9:00am EDT

Ways to Engage Students in Total Online Courses
Vanessa "Paige" Crump, Lauri Walters

This session will address student engagement in fully online courses where there is no face-to-face instruction between the instructor and students. The presenters, with eight plus years of online development and instruction combined, will explain how the personalization of their online courses has aided their students to maintain engagement in these courses. Some examples include audio and video, discussion questions and posts, and reflections. Two different disciplines will be discussed and examples of these activities and personalization of fully online courses within these disciplines will be addressed.

Speakers
VQ

Vanessa "Paige" Crump

Associate Professor of Spanish, Middle Georgia State University


Wednesday April 13, 2016 9:00am - 9:45am EDT
Room V/W

9:00am EDT

What the Tech? Using Digital Tools in the 21st Century Classroom
Rebecca Cooper, Amy Farah, Katharine Page, Ruth Caillouet, Tiffany Coleman, Dawn Souter

Rebecca Cooper, Amy Farah, Dawn Souter, Katharine Page, Tiffany Coleman, Ruth Caillouet This interactive session explores 13 digital tools for use in the classroom by students and teachers at any educational level. These tools can be used to review, assess, present and organize a variety of educational concepts as well as promote collaboration and student engagement through the creation of authentic products. Come see how the Teacher Education faculty at GGC have implemented these tools in order to model best practices for future teachers.

Speakers
RC

Ruth Caillouet

Georgia Gwinnett College
TC

Tiffany Coleman

Georgia Gwinnett College
RC

Rebecca Cooper

Georgia Gwinnett College
AF

Amy Farah

Georgia Gwinnett College
KP

Katharine Page

Georgia Gwinnett College
DS

Dawn Souter

Georgia Gwinnett College


Wednesday April 13, 2016 9:00am - 9:45am EDT
Room T/U

10:00am EDT

Building Relationship Webs in the Classroom (may Boost Student GPAs)
Josh Pfiester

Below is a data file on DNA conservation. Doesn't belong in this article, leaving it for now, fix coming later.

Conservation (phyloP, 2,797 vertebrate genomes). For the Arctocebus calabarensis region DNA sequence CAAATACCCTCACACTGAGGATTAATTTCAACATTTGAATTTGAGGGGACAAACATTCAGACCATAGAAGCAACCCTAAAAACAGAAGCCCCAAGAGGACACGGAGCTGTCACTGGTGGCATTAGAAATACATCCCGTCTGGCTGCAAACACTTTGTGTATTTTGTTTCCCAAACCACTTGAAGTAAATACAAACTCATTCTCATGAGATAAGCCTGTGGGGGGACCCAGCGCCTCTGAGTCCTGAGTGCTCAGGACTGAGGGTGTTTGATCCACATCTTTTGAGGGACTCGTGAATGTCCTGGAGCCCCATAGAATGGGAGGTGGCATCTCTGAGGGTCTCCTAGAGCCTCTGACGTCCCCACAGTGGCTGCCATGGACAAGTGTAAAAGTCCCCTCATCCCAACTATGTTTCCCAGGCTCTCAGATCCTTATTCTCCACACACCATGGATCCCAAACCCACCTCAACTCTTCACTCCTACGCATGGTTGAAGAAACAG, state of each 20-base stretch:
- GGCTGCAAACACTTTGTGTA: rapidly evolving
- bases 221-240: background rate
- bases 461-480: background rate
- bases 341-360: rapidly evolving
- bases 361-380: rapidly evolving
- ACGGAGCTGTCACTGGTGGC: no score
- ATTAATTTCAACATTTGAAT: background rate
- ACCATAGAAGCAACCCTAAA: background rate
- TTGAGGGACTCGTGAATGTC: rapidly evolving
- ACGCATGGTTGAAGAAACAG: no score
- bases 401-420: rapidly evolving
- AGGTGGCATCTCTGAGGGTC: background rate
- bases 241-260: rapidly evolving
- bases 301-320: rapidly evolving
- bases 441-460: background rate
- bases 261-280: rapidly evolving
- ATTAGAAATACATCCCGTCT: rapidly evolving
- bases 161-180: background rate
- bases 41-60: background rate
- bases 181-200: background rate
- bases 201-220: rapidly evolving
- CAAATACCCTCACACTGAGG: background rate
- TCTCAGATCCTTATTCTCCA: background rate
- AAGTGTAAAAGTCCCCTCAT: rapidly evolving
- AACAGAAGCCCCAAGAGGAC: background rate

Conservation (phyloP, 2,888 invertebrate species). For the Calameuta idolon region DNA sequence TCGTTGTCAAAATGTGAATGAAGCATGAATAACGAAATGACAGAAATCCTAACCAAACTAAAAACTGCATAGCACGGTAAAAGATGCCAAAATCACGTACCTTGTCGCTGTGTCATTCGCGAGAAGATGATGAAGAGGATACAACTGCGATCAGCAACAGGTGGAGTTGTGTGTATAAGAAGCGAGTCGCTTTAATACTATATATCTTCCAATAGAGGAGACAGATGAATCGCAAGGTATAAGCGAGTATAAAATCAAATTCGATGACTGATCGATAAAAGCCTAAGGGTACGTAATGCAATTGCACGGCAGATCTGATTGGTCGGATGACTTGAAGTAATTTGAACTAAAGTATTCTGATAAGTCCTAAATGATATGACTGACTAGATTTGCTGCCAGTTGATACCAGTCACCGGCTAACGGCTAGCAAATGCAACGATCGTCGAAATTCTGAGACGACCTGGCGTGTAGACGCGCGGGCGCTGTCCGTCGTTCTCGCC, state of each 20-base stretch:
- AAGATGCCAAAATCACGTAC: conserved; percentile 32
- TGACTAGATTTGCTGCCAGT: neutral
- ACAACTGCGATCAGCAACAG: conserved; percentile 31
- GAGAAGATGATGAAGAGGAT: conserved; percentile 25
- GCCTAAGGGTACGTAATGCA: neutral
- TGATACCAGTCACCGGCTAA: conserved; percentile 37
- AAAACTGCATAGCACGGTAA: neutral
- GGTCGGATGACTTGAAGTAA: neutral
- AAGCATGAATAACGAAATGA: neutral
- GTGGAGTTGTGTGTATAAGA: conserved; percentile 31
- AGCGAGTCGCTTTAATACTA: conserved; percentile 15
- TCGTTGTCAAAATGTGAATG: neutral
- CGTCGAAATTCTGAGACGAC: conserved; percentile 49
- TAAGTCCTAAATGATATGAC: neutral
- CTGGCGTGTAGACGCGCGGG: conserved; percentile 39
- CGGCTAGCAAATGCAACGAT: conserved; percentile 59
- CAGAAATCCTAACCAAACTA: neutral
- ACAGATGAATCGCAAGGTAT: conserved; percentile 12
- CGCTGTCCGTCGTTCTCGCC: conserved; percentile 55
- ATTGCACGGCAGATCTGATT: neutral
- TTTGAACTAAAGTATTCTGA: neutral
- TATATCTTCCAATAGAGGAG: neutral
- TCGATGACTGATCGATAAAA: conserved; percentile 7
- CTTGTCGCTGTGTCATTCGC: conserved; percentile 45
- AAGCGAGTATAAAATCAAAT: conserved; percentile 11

David Brooks stated in a 2011 TED talk that "the fact is, people learn from people they love. And if you're not talking about the individual relationship between a teacher and a student, you're not talking about that reality. But that reality is expunged from our policy-making process." This presentation will discuss research literature, strategies, and lessons learned in building student-instructor relationships in a face-to-face multicultural undergraduate course. Strategies to be discussed include use of the Panorama Education Survey, autobiographical presentations, and a (literal) web-building activity. Relationships promote trust and trust is necessary for risk-taking. The intended audience are all instructors (whether face-to-face, hybrid, or online), but especially those who struggle with building relationships with their students.

Speakers
JP

Josh Pfiester

Dalton State College


Wednesday April 13, 2016 10:00am - 10:45am EDT
Room Y/Z

10:00am EDT

Level Up! Using Badges and Gamification Strategies to Increase Student Engagement in Online and Blended Courses
Neil Rigole

Digital badges are a method of showcasing a learner's earned skills or competencies in education. The idea of utilizing a visual representation of achievement is not new, and utilizing methods of rewarding behavior or achievement, as a means to further motivation, is not an unknown concept in education. Gamification as well, is often seen as a way to motivate people to do something they are not intrinsically motivated to do. This session will focus on the use of the "Awards" tool in the D2L/Brightspace Learning Environment (available in version 10.5) as a gamification strategy in online and blended courses to increase student engagement. Beyond showcasing the badge creation and awarding process, the session will examine student perceptions of the use of badges and gamification in courses currently being taught in the School of Information Technology at Middle Georgia State University.